Current situation

Fire season on ODF-protected land has officially ended in all of Oregon as cooler temperatures and moister conditions settle over much of the state. With the end of wildfire season in Oregon, firefighting resources are now more available. As a result, several public and private engines and crews have been dispatched to California to assist with the devastating wildfires there.

Wednesday, July 23, 2014

Oregon Dept. of Forestry fire update - July 23, 2014

Large fires currently burning within ODF’s protection jurisdiction include:

Waterman Complex – Consists of multiple fires totaling 12,520 acres burning near the community of Mitchell in the John Day Unit of the Central Oregon District. Reported July 14, the lightning-caused complex is currently 80 percent contained and in full mop-up. Firefighters are using handheld infrared detection devices to aid in locating hot spots. More lightning is predicted today, and an operations section chief advised firefighters, “Don’t mess around with it. If you get the word, move to a safe area.” Oregon Interagency Incident Management Team 3 is managing the firefighting operation.

Pine Creek Fire – Includes 1,954 acres of ODF-protected lands. It is currently 80 percent contained. The Northern Rockies Incident Management Team is leading the firefighting effort. Mop-up is proceeding, and the team is releasing resources rapidly.

Sunflower Fire – The fire is 7,146 acres and 65 percent contained. It is burning on Umatilla National Forest, and on Bureau of Land Management-Prineville lands protected by ODF. The fire has also burned 250 acres of private land.

Fires on other jurisdictions in Oregon
(More information on the following fires can be found at: and

Black Rock Fire35,731 acres, 85 percent contained.

Donnybrook Fire – 22,763 acres, 70 percent contained.

Bridge 99 Complex - 5,917 acres, 50 percent contained.

Ochoco Complex – 6,506 acres, 22 percent contained.

Bingham Complex – 452 acres, 45 percent contained.

Pittsburg Fire – 8,082 acres, 95 percent contained.

Hurricane Creek Fire – 645 acres, 20 percent contained.

Buzzard Complex – 395,747 acres, 90 percent contained.

Center Fire – 2,515 acres, 41 percent contained.

Logging Unit Fire – 10,350 acres, 20 percent contained.

Shaniko Butte Fire – 40,575 acres, 75 percent contained.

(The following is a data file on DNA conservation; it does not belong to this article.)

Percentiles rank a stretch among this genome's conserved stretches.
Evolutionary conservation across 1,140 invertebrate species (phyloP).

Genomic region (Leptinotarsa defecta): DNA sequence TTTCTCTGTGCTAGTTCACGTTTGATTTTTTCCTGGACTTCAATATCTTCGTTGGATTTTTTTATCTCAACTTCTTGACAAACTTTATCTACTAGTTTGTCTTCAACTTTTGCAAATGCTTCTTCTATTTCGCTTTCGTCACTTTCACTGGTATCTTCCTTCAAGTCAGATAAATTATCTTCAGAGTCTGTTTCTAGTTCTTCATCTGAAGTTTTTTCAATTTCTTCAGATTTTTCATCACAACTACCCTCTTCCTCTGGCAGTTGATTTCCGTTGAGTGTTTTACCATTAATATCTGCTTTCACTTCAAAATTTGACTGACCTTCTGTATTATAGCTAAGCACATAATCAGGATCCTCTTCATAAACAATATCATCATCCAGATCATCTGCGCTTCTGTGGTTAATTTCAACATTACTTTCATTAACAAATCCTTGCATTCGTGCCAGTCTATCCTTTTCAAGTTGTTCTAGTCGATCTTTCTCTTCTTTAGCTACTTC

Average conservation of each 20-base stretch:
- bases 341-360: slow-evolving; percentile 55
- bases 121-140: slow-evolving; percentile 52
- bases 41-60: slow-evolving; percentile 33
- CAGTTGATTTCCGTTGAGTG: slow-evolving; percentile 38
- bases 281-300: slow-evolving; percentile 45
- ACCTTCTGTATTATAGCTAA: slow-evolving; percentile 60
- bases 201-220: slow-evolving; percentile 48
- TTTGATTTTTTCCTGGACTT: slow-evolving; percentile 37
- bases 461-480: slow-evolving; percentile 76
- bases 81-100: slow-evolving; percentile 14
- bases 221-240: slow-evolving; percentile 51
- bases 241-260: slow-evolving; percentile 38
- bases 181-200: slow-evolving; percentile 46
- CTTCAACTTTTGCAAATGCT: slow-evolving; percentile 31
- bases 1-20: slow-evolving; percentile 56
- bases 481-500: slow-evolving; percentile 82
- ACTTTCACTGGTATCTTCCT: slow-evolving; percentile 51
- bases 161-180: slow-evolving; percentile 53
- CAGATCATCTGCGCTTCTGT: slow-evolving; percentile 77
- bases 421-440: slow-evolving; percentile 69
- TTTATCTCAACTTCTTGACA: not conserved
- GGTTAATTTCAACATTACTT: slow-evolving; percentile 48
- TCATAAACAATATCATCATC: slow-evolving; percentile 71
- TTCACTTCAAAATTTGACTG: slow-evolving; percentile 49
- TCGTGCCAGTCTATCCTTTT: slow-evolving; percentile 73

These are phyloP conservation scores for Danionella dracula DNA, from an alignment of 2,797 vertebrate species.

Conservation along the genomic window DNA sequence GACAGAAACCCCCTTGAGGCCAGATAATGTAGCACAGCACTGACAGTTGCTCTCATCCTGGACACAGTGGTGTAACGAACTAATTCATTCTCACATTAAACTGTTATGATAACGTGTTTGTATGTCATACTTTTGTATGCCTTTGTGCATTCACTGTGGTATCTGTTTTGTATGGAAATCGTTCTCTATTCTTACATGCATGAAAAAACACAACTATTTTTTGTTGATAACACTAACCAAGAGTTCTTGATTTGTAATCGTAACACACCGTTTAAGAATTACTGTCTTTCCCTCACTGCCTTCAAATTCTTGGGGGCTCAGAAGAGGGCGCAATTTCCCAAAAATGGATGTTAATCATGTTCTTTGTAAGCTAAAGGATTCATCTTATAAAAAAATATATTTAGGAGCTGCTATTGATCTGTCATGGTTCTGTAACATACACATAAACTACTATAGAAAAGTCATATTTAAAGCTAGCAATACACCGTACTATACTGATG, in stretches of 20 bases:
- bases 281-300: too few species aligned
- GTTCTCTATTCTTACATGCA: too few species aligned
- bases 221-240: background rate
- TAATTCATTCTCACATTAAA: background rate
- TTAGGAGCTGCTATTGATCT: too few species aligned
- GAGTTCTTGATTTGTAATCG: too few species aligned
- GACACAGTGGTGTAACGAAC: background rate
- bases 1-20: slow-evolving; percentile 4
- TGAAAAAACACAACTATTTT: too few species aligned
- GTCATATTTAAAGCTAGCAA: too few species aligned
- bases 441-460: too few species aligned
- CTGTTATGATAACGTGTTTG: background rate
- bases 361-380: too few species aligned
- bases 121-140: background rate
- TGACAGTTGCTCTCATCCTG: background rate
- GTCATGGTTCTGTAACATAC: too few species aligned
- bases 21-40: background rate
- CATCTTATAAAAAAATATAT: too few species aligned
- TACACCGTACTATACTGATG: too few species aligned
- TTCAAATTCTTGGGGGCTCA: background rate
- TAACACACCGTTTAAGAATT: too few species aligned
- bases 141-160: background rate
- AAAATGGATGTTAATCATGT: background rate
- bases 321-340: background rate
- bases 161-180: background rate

Due to heavy firefighting activity our fire statistics have not been updated. They will return when the database has been made current.

Statewide air quality index readings are available at


No comments:

Post a Comment

Have a question/comment about this season's wildfire activity on the 16 million acres of private and public forestlands that the Oregon Dept. of Forestry protects from wildfire? Let us know. Please keep your remarks civil and free of profanity.

Comments and questions

The purpose of this blog is to provide breaking news about wildfire activity on the forestlands protected by the Oregon Department of Forestry. We invite you to post questions or comments you have about current wildfires. Please keep your posts civil and free of profanity. You are also welcome to contact us by email at:

Current wildfire info

Cool, wet weather in the winter of 2016-17 ended Oregon's long drought and left a thick snowpack at higher elevations which will take some time to melt. However, even in non-drought years Oregon's warm, dry summers create conditions that allow for fire to start and spread. In an average summer firefighters still see almost a thousand fires on lands protected by the Oregon Department of Forestry.

What we do

Protection jurisdiction

The Oregon Dept. of Forestry protects 16 million acres of private and public forestlands from wildfire. This includes all private forestlands in Oregon as well as state and local government-owned forests, along with 2.8 million acres of federal Bureau of Land Management lands in the western part of the state. In total there are about 30.4 million acres of forest in Oregon.

Fire suppression policy

The department fights fire aggressively, seeking to put out most fires at 10 acres or smaller. This approach minimizes damage to the timber resource and fish and wildlife habitat, and protects lives and property. It also saves money. While suppressing large fires can cost millions of dollars, economic and environmental damage from wildfires can be many times greater.


About Me

My photo
Oregon Dept. of Forestry's public information officers in Salem, Ore., maintain this blog. During the wildfire season, we spend much of our time reporting on fires and firefighting to news media and the public.